Potential localised assaults: CSG infrastructure requires the clearing of vegetation, wells, bores, pipelines, access roads, evaporative dams, relay stations (large, noisy and emissions escape easily). Venting and flaring points are necessary. Flares can be at least 100m high – usually in clearings made by the pipeline companies irrespective of flora and fauna. Noise and saturated light diesel fumes and escaping methane 24/7 will render adjacent habitat inhospitable for wildlife. Gas feeder pipelines vent periodically release hydrogen sulphide. This compromised habitat radiates 400m from each bore or venting site- a total area of 50ha. Shallow aquifers and springs will be contaminated by drilling fluids. Seepage is common from theses shallow aquifers. This water that is available to wildlife will be contaminated with irreversible consequences.

Climate Change and habitats: Climate change is one of the biggest threats to wildlife. Predictions of extreme weather suggests that droughts will be hotter and longer. Bushfires will become more prevalent and destroy habitat and animals. The heat waves in the decade 2009 – killed many eucalyptus – the natural habitat of the koala and others. Lack of rain and surface water meant koalas died from dehydration. This would apply to many other species.

Cumulative effects of Narrabri project on habitat and wildlife populations: The proposed 850 wells in the Pilliga region will create a cumulative impact of 42,500 ha – roughly half the Pilliga State Forest. It is believed that Santos’s plans for the Pilliga represent only 14 per cent of Santos long term gas plans should they gain access to the Liverpool Plains. Clearly koala habitat will become fragmented and the environment will become unsuitable for many species.

It is estimated that over two thirds of wildlife and threatened species dwell on private land. The establishment of CSG on the Liverpool Plains can only accelerate the extinction of these threatened species.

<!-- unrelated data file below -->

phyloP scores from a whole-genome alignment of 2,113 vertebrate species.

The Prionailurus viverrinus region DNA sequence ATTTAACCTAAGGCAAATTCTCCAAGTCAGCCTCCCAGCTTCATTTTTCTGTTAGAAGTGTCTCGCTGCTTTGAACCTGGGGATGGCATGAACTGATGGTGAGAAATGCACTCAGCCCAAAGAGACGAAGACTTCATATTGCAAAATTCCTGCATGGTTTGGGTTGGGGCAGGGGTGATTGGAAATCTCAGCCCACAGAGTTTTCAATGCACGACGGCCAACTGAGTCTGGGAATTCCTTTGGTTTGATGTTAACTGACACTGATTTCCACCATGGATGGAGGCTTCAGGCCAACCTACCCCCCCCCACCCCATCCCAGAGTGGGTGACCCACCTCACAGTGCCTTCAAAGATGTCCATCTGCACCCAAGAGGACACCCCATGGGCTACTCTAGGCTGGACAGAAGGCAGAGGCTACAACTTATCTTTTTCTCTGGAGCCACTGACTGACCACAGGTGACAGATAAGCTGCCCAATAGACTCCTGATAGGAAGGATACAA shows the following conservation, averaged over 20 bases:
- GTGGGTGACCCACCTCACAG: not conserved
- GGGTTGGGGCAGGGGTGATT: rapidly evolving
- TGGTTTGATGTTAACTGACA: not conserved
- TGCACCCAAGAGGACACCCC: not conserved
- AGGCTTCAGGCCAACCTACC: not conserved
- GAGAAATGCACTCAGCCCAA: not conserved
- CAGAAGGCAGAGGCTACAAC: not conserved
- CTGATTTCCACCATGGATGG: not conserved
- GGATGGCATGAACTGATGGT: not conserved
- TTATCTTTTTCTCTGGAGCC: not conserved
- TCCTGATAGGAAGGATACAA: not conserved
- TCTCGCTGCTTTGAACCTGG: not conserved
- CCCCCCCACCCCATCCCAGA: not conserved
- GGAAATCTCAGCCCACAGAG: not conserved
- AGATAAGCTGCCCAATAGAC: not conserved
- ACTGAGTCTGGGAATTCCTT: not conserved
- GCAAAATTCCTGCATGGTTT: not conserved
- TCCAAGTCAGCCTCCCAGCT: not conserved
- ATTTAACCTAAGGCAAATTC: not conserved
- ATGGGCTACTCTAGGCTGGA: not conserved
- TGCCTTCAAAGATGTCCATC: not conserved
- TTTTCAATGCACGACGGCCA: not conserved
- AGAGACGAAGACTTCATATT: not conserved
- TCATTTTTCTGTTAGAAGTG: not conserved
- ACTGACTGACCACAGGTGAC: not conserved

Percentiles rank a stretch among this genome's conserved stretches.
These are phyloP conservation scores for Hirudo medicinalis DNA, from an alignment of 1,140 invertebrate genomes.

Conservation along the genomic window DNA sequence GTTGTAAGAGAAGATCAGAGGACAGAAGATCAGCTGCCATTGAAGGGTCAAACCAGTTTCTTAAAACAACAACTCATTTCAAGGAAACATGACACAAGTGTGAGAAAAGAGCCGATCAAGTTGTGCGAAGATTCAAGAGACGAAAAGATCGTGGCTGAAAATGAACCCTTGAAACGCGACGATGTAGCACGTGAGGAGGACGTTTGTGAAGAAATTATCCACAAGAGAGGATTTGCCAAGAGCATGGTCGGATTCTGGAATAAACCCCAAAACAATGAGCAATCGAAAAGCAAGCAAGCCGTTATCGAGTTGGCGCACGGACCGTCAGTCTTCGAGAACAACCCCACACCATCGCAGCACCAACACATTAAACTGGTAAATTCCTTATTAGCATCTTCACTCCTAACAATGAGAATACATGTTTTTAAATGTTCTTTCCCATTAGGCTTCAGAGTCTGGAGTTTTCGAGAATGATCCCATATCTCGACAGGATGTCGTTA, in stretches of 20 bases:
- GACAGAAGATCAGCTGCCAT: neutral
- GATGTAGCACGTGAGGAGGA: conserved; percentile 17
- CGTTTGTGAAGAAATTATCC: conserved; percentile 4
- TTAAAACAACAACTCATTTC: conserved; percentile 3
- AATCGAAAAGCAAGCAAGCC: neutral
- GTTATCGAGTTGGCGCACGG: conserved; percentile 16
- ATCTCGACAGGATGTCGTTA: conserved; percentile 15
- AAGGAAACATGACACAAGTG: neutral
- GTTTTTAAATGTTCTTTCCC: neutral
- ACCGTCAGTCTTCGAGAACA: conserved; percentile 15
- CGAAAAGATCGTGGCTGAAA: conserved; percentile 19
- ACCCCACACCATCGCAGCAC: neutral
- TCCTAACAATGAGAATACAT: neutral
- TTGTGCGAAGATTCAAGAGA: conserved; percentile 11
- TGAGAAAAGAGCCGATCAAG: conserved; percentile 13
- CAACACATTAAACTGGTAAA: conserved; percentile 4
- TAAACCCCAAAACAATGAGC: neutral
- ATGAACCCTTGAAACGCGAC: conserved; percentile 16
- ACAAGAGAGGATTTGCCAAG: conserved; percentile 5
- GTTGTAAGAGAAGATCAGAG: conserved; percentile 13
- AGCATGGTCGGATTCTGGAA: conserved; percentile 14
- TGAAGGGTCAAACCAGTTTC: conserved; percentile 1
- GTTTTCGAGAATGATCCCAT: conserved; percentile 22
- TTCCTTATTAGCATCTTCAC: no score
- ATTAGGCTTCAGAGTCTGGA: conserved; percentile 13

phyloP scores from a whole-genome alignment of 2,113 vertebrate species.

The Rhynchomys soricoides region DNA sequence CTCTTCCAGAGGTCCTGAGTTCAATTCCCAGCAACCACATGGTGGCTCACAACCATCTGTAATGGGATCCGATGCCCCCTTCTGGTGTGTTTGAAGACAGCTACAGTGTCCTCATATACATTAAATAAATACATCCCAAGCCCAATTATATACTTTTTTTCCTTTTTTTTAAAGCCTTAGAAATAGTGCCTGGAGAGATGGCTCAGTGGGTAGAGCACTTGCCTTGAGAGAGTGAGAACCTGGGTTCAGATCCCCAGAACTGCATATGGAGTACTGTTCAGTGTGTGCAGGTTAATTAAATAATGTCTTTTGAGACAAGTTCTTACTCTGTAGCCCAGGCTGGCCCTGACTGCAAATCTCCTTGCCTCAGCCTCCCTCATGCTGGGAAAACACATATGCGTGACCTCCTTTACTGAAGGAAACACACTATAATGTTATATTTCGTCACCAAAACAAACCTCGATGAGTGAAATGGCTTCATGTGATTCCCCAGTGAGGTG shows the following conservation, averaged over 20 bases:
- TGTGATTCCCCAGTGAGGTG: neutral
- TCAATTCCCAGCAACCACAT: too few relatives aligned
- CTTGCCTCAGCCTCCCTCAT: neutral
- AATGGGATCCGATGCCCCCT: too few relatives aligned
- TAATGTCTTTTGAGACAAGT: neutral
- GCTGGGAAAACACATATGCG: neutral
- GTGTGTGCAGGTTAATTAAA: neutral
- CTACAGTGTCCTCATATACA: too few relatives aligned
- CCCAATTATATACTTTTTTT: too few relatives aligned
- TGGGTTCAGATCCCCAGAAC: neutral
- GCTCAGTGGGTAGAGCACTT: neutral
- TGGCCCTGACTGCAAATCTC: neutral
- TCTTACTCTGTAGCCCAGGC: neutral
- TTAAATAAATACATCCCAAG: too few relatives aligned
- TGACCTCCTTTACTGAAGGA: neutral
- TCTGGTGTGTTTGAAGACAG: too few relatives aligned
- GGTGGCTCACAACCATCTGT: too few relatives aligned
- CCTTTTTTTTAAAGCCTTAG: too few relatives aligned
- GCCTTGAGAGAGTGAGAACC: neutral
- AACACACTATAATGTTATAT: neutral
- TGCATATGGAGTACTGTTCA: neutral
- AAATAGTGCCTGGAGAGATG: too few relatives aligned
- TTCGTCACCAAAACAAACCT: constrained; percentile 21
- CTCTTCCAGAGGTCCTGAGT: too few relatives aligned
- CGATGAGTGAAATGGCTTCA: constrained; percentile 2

Coonamble farmer Cherie Robinson and Liverpool Plains Rosemary Nankivell with a Ken the Koala.

This section of the document is based on the invaluable work of Rob Frend, a farmer on the Liverpool Plains as he aims for goals that are economically, socially and environmentally sound. Since 2009 he has been working with University of Sydney scientists as they studied the health of koalas on his property. Since 2016, he has further assisted Dr Valentina Mella verify that koalas need water – debunking the myth that koalas derive all their fluids from tree leaves. He created the TREE TROFF wildlife drinker which Wires is currently distributing throughout Australia. Ten local primary schools have visited to learn about biodiversity and the importance of conservation and assist in the installation of the TREE TROFF wildlife drinker. Rob is also a field liaison person assisting University of Sydney veterinarians and scientists who conducted vaccine trials against Chlamydia on properties south and east of Gunnedah. He has extensive farming experience and is well qualified to comment.

Greenhouse emissions will negate achieving net zero by 2050 and 43 per cent reduction by 2040

Included in this comparison are the direct greenhouse emissions from the project. The Pilliga will emit 127.8 tonnes of C02. If expanded across the total licence area, this figure will be around 1.53 billion tonnes of CO2 which makes a mockery of any international agreements to which the state and commonwealth governments have signed up and continue to proclaim (12).